Skip to main content
  • Share to or

‘We’ve made our choice’ Russian indie rock band performs in occupied Ukraine just weeks after appearing on Kremlin’s music industry blacklist

Source: Meduza

In early February, Meduza reported on a secret list of singers and bands that the Kremlin had banned from performing in Russia. The blacklist included artists who have spoken out against the full-scale war as well as some who have gestured at opposing the war in their statements and lyrics but have stopped short of explicitly criticizing it. But one of these artists, the indie rock band Komsomolsk, now appears to have made peace with Moscow’s invasion: its members announced on Wednesday that they recently gave a concert in occupied Ukrainian territory. In response, the band’s former songwriter tweeted that he wants to “spit in their faces.” Here’s how the situation unfolded.

The Russian indie rock band Komsomolsk, which appeared on a Kremlin list of artists banned from performing that was obtained by Meduza earlier this month, reported on Wednesday that they recently gave a concert in the occupied Ukrainian city of Melitopol.

In these challenging times, everyone’s going to have to get out of their comfort zones and decide: will we continue fighting for a brighter future, or will we try to escape from the burdens and inconveniences (and inevitably lose)? We’ve made our choice, and we want to live in our own country with our own people, our own problems, and our own joys. And help people however we can, which in our case means through songs.

The group’s founders, Darya Deryugina and Arina Andreyeva, performed for young children in a “social-psychological rehabilitation center” and for schoolchildren and college students at a youth center.

In early February, Meduza reported that producers and promoters in the Russian music industry had been given a list of artists who were “banned from concert activity” in the country. The list included singers who attended the Moscow “almost naked” party that sparked a public scandal in December, artists who have spoken out against the invasion of Ukraine, and bands that have mostly been silent about the war, including Komsomolsk.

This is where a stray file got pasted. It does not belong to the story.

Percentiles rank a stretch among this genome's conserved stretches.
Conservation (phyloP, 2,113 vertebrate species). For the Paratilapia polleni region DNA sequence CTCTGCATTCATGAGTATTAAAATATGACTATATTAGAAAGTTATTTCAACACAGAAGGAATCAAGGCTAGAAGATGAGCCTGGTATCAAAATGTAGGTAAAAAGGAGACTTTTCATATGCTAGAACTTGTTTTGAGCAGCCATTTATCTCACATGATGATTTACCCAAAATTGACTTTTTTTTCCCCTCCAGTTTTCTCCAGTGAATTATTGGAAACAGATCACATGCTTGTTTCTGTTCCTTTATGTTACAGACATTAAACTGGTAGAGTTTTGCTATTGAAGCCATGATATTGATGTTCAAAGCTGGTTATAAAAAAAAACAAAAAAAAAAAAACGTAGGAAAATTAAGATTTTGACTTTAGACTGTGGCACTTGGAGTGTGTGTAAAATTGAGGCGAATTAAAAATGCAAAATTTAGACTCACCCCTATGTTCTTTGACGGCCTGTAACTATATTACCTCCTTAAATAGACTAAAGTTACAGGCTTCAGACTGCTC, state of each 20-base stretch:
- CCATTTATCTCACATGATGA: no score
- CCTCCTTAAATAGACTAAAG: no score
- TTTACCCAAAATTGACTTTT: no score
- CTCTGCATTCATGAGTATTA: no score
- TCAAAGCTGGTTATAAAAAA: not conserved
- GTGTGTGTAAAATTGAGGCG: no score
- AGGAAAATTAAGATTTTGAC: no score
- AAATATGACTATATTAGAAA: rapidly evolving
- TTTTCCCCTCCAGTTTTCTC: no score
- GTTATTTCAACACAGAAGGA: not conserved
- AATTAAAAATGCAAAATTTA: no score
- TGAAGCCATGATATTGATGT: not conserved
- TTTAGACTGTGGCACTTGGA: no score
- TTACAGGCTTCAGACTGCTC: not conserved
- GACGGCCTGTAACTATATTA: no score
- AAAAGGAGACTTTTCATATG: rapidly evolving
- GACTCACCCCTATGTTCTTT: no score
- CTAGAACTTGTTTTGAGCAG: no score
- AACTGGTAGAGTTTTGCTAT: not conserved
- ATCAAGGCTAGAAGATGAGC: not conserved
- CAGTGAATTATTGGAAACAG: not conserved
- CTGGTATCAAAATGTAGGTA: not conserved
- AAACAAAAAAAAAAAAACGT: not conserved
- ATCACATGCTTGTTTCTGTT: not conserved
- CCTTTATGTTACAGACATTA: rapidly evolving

The day after Russia launched its full-scale invasion of Ukraine, Komsomolsk published the following statement on social media:

Just yesterday, we woke up in a different world — one in which our bright love songs have become songs of wartime. But we need to (and we can!) get through all this together, so we’re going to sing them with you all this weekend. We’re hoping for the best, just like everybody else :(

Later that year, Deryugina and Andreyeva reported that they were assisting Ukrainian refugees in Russia.

Russia’s music industry blacklist

Kremlin de facto bans dozens of top singers from performing Russia’s secret music industry blacklist contains war opponents, ‘almost naked’ party attendees, and others

Russia’s music industry blacklist

Kremlin de facto bans dozens of top singers from performing Russia’s secret music industry blacklist contains war opponents, ‘almost naked’ party attendees, and others

In October 2022, the band released an EP titled “Komsomolsk-0.” One of the songs, “From Our Window,” contains the following lyrics:

From our window

You can see a black city square, you can see a dark moon

From our window

A school, a church, and black block houses

Big block houses

Look, Moscow is burning — it’s me, it’s me who lit the fire

From our window

The guitar string, melted into a bullet, is trembling in the wind

Another song released that year, “Cranes,” seems to reference the mass emigration out of Russia following the start of the full-scale war:

Look, look, look at the birds in the night

The cat from the courtyard flew away

Other cats followed

And the neighbor’s dog

And the neighbor himself cries, “It’s time!”

And the neighbors flew off, cars flew away,

Buses, trees, entire apartments flew away,

A blanket, a pillow, thoughts, hopes, ideas

From Russia with love — they flew, flew away [...]

Musicians flew away, millionaires and hobos,

Youth flew away, in the sky [...]

Fields flew away and rivers flew away

Finally, you flew away

And under an empty sky whose stars had flown away

Only me, the Motherland, and the cops remained

In November 2022, Komsomolsk reported on social media that its drummer, Pavel Kochetkov, had left the band and “changed his residence.” Lyricist Ivan Ryabov also left the band.

After the band posted about its concert in Melitopol, Ryabov wrote on X (formerly Twitter): “When we meet, I’ll be sure to spit as hard as I can in the faces of Scamsomolsk’s members and everyone involved, like their booze-soaked manager. I didn’t think I’d ever be able to write anything like that in my life, times have changed.” (His account now appears to have been taken down.)

Sign up for Meduza’s daily newsletter

A digest of Russia’s investigative reports and news analysis. If it matters, we summarize it.

Protected by reCAPTCHA and the Google Privacy Policy and Terms of Service apply.

  • Share to or